On Page 5, I’ll fill you in on how some producers, while agreeing that our method might be better, still insist we use the same old illogical models. Even more baffling, some want to keep us from publishing their prices, hiding them from the customer. You may find some of the arguments they’ve presented to us over the years to be illuminative, if not gratifying.

Finally, I’ll talk on Page 6 about license terms and their varying lengths, how they came to be, and whether or not they’re even logical.

Read on…


Page 1 – Overview
Page 2 – Who produces fulldome movies
Page 3 – What to charge, and squishy pricing models
Page 4 – Our firm T-shirt size pricing model
Page 5 – Publishing prices and objections
Page 6 – Varying license terms

Mark C. Petersen

About Mark C. Petersen

I'm President and Founder of Loch Ness Productions. Check out my bio, where you can read more about me and my work.
This entry was posted in Fulldome, Fulldome shows, show pricing and tagged . Bookmark the permalink.

4 Responses to Fulldome Show Pricing – In Depth

  1. Thomas Lesser says:

    Very good comments. My background includes producing at the (old) American Museum-Hayden Planetarium and managing the American Museum of Natural History’s (AMNH) IMAX theater. I now produce shows as a volunteer for the Millholland Planetarium in Hickory, NC.

    At AMNH one contract I initiated (which was later copied by other IMAX theaters) was to pay a negotiated fixed price (below standard leasing cost) plus an escalating percentage of ticket sales (which at some point was greater than the standard lease). This meant the film producer shared some of the risk if their movie was a flop, but could gain if a hit. I found most producers had faith in their movies and would do this. It never occurred to me to commit fraud to cheat the producer. Of course, IMAX movies tended to have short runs, whereas planetariums seem to think that they can run the same show forever.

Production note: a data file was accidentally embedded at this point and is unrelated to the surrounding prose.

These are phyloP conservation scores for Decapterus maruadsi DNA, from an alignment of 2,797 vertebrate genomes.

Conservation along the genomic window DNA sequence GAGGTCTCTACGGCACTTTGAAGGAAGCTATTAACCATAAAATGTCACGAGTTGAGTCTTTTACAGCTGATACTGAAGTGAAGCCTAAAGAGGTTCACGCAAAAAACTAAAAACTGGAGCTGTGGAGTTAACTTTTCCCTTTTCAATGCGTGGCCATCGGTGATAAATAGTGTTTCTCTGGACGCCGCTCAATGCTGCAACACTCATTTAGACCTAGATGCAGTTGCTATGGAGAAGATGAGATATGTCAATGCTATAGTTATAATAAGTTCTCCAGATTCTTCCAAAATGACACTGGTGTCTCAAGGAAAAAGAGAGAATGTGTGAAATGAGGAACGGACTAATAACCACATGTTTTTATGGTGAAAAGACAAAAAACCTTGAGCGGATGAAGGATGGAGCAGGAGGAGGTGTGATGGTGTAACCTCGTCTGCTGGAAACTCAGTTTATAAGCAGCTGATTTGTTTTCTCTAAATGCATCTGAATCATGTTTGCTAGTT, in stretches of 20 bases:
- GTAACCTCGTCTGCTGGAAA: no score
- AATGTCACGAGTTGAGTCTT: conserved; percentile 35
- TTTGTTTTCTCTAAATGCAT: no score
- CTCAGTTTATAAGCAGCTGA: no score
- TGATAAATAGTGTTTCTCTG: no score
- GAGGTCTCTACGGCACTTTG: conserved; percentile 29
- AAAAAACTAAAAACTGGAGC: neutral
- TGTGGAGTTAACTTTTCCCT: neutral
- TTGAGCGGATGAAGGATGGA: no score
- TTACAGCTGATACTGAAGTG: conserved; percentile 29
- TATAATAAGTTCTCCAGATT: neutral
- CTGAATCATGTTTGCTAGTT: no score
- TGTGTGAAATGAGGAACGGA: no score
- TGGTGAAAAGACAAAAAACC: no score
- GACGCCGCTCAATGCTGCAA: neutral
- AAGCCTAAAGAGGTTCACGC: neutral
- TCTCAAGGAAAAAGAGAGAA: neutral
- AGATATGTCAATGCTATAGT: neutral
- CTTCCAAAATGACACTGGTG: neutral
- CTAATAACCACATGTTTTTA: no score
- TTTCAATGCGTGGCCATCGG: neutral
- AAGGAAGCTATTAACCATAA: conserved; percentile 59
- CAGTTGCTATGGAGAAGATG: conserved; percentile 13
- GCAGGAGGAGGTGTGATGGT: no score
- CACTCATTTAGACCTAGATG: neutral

All that being said, I think LNP’s pricing structure seems reasonable.

    Thanks for all your insights and contributions over the years to the planetarium/astronomy fields.

    Tom Lesser

    • Thanks, Tom.

      Ah, Millholland — they recently licensed Into The Deep from us! (The Ogrefish fulldome movie about deep-sea exploration, not the ’90s IMAX movie about coral reefs.)

      Yes, planetariums are definitely different from IMAX theaters. As I said in the article, gate-share can work, but there has to be a gate to share!

      >> Mark

  2. Hi Mark.

    Thanks for posting the show pricing article. Your coverage of the different pricing models was really well done. I hadn’t thought about the issues with gate-share pricing and small portable theaters, or museums that include the planetarium access in the regular admission price.

    I like the fact Loch Ness Productions is willing to post MSRP prices online for the shows you distribute. It really sets the bar for transparency and honesty for distributors.

    Andrew Hazelden

    • Thanks, Andrew. When a planetarium or fulldome theater gets shows, they usually go into the repertory and stay there for years. They may not be shown on a regular basis, but they’re always on tap. This situation, along with the fact that often the theater operators don’t sell tickets or keep track of attendance, is one of the main challenges facing those from the giant screen industry who are on a quest for that industry buzzword, “convergence”.

      >> Mark